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New discoveries at ancient Greek city of Tenea


Excavations at the ancient city of Tenea in the Peloponnese, which was built by Trojan prisoners of war, have unearthed significant new finds,the Greek Culture Ministry announced on Tuesday. The discoveries include enormous baths dating from Roman times.

New discoveries at ancient Greek city of Tenea
Ionic capital and column drum at ancient Tenea 
[Credit: Greek Ministry of Culture]
The lost city of Tenea, which is mentioned in many Greek myths as well as historical texts,  was uncovered in October of 2018. One of the sources mentioning the existence of the city of Tenea is the ancient legend of Oedipus, the mythical king of Thebes who unwittingly killed his father and married his mother.


This year, archaeologists led by Eleni Korka uncovered a complex of bathing facilities, about 500 square meters (5,382 square feet) in total, dating from between the end of the third century BC to the mid-1st century BC.

New discoveries at ancient Greek city of Tenea
Archaeologists have been excavating the ruins of the Trojan city of Tenea since 2013 
and last year confirmed it was the city they had believed it to be [Credit: EPA]
New discoveries at ancient Greek city of Tenea
An archaeologist examines shards of ceramics in Tenea 
[Credit: EPA]
New discoveries at ancient Greek city of Tenea
A Roman-era oil lamp which depicts the Trojan hero Aeneas carrying his father 
during the evacuation of Troy [Credit: EPA]
New discoveries at ancient Greek city of Tenea
Ceramic vessels which may have been used to store food and drink 
[Credit: EPA]
New discoveries at ancient Greek city of Tenea
This pyxis – a type of Ancient Greek round, lidded vessel which was used to store jewellery 
or cosmetics – has been dated to 580BC [Credit: EPA]
New discoveries at ancient Greek city of Tenea
Coin specialist Constantinos Lagos examines a silver coin 
discovered in the ruins [Credit: EPA]
There are three bath areas which once had heated water, two of them ending in arches and well-preserved clay floors; some of the floors miraculously still have paint on them.


An ancient well which reaches a depth of 15 meters (49 feet) was found to the north of the baths. Next to the well is what seems to be an area where offerings, including figurines and miniature vessels had been deposited. The existence of these objects in this one area points to a religious use of the site.

New discoveries at ancient Greek city of Tenea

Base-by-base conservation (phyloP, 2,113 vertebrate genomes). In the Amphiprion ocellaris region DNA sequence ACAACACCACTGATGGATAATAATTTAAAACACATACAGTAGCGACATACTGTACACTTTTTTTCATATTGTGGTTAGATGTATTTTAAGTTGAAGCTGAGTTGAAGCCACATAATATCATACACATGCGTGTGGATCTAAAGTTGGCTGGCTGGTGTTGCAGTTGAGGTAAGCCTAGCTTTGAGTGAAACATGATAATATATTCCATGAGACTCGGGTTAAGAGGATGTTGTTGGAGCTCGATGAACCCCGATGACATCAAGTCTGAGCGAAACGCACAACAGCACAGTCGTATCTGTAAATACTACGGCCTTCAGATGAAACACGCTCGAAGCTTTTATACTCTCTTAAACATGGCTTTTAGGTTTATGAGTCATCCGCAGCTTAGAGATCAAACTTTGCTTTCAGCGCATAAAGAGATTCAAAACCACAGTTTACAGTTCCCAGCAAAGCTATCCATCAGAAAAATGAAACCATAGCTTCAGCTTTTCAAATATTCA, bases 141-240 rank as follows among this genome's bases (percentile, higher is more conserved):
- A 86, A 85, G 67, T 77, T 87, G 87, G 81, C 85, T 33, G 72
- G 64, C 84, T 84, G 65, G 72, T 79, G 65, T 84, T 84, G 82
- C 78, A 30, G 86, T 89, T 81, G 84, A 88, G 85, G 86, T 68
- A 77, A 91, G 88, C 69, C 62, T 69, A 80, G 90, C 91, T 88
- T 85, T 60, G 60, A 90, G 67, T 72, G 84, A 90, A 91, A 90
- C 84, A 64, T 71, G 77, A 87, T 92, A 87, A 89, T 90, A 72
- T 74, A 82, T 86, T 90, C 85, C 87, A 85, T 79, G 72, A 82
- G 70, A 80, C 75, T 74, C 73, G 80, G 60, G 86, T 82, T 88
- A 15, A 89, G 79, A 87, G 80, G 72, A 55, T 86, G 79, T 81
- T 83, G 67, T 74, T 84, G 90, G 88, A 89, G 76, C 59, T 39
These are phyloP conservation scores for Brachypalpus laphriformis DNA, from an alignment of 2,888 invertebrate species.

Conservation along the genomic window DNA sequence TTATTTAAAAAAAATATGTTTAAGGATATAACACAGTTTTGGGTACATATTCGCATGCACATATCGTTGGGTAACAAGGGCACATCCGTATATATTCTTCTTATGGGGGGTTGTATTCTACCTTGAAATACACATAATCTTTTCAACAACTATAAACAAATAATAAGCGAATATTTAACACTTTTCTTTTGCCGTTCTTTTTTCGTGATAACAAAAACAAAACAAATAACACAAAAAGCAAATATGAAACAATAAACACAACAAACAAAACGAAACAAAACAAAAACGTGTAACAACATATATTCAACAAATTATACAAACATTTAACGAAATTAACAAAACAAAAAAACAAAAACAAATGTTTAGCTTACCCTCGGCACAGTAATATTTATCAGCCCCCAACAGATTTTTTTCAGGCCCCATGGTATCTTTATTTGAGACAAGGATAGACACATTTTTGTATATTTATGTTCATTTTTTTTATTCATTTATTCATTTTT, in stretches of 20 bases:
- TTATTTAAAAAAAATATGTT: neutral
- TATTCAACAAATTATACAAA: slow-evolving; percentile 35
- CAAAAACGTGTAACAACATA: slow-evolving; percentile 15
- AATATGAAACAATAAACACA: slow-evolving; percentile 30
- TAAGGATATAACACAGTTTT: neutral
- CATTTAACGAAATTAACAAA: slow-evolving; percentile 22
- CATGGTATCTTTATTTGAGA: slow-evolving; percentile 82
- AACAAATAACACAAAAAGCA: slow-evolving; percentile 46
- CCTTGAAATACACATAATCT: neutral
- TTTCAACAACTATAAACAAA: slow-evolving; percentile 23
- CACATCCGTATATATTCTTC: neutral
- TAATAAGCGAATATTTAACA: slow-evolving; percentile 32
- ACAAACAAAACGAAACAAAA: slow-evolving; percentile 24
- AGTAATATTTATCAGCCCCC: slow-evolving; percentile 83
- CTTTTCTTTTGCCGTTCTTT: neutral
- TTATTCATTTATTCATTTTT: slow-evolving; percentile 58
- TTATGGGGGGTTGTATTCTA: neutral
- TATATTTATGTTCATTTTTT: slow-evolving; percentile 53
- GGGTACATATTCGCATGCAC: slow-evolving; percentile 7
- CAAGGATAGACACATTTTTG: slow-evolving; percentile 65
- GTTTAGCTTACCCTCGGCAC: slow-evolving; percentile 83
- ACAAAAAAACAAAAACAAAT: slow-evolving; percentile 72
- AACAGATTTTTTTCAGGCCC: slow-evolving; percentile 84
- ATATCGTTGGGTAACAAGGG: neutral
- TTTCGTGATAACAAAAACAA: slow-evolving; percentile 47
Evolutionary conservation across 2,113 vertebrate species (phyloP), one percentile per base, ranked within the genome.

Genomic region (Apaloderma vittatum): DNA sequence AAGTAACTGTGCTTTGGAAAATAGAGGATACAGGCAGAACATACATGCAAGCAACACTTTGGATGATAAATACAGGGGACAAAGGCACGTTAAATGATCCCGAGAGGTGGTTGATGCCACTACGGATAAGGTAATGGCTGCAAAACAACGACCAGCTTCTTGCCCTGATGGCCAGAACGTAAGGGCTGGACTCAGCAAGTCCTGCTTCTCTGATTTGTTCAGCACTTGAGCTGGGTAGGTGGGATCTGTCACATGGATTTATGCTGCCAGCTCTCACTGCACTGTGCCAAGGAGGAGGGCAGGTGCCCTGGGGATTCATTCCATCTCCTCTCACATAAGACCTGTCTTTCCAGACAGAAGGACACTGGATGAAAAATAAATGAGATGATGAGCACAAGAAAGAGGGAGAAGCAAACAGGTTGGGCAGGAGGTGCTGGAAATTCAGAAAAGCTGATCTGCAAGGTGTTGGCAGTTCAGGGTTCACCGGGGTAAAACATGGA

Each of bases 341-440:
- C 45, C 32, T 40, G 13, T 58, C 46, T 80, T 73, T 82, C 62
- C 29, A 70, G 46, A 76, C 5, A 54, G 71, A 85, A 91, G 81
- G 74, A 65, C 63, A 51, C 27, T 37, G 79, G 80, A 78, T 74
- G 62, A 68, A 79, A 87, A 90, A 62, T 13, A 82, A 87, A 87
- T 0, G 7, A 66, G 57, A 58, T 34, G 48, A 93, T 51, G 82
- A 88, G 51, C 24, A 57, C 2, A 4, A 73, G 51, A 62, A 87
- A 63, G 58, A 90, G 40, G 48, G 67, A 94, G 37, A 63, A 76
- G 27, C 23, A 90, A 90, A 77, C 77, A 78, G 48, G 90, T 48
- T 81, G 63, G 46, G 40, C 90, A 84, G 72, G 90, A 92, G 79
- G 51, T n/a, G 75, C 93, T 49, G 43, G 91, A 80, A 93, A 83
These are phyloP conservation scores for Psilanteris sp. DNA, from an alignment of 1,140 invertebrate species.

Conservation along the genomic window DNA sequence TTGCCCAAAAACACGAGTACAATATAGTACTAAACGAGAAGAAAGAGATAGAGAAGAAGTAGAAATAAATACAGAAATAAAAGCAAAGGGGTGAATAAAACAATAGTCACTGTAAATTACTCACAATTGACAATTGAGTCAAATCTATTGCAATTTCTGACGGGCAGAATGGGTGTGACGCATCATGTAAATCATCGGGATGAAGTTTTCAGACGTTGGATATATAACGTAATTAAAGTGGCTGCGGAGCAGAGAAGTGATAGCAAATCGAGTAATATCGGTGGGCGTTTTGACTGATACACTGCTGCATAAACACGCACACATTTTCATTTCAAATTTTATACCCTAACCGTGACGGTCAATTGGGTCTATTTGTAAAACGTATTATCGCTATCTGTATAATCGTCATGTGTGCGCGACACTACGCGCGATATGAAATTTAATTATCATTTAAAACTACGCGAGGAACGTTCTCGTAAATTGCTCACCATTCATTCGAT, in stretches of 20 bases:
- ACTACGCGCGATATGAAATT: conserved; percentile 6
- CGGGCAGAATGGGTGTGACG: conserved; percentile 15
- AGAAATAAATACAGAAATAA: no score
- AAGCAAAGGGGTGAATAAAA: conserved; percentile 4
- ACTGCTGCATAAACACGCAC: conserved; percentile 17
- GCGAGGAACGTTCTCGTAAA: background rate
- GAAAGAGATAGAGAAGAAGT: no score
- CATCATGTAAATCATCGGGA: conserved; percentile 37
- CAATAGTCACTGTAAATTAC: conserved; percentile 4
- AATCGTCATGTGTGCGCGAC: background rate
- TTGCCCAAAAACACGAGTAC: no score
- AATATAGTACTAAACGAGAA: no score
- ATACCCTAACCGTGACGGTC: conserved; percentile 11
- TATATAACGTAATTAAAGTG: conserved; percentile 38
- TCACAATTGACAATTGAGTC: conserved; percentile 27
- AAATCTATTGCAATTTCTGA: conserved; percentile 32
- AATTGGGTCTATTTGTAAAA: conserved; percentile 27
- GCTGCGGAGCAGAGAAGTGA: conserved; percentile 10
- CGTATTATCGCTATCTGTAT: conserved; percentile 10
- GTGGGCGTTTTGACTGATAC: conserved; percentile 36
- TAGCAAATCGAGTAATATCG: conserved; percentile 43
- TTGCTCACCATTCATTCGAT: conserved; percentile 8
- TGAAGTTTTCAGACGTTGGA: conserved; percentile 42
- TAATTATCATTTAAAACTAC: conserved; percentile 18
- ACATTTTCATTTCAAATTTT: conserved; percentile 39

Archaeologist Constantine Psychas (left) transports debris removed by a colleague from 
an ancient well found next to Roman baths in ancient Tenea [Credit: EPA]
New discoveries at ancient Greek city of Tenea
Archaeologist Constantine Psychas empties debris removed from an ancient well found
 next to Roman baths in ancient Tenea [Credit: EPA]
New discoveries at ancient Greek city of Tenea
The lower portion of Greek goddess Aphrodite, possibly Hellenistic, 
was found in an ancient well 16 meters deep [Credit: EPA]
New discoveries at ancient Greek city of Tenea
An archaeologist holds a fragment of a statue of the Greek goddess Aphrodite 
which was discovered in a well 16m underground in Tenea [Credit: EPA]
New discoveries at ancient Greek city of Tenea
This drone photo shows the footprint of a Roman-era baths complex discovered
 in the ancient city of Tenea [Credit: EPA]
New discoveries at ancient Greek city of Tenea
Aerial photo of the Roman-era baths complex discovered in the ancient city of Tenea 
[Credit: Greek Ministry of Culture]
Other objects recently uncovered by the archaeologists include vessels for the storage of aromatic oils as well as parts of statues dating from Hellenistic times.

According to myth, the city of Tenea was founded by the Trojans sometime around 1100 BC and its buildings were constructed by prisoners of war. They chose this spot because it was on the road between Corinth and the ancient settlement of Mycenae. Oedipus himself was said to have been raised here after being sent away from his parents as a baby.


Tenea was for many years one of the largest and most prosperous cities in the ancient region of Corinthia in the northern Peloponnese. Until 2018, however, no one had been able to work out exactly where it was located – or why it had declined and seemingly disappeared off the map.

Author: Tasos Kokkinidis | Source: Greek Reporter [October 22, 2019]

TANN

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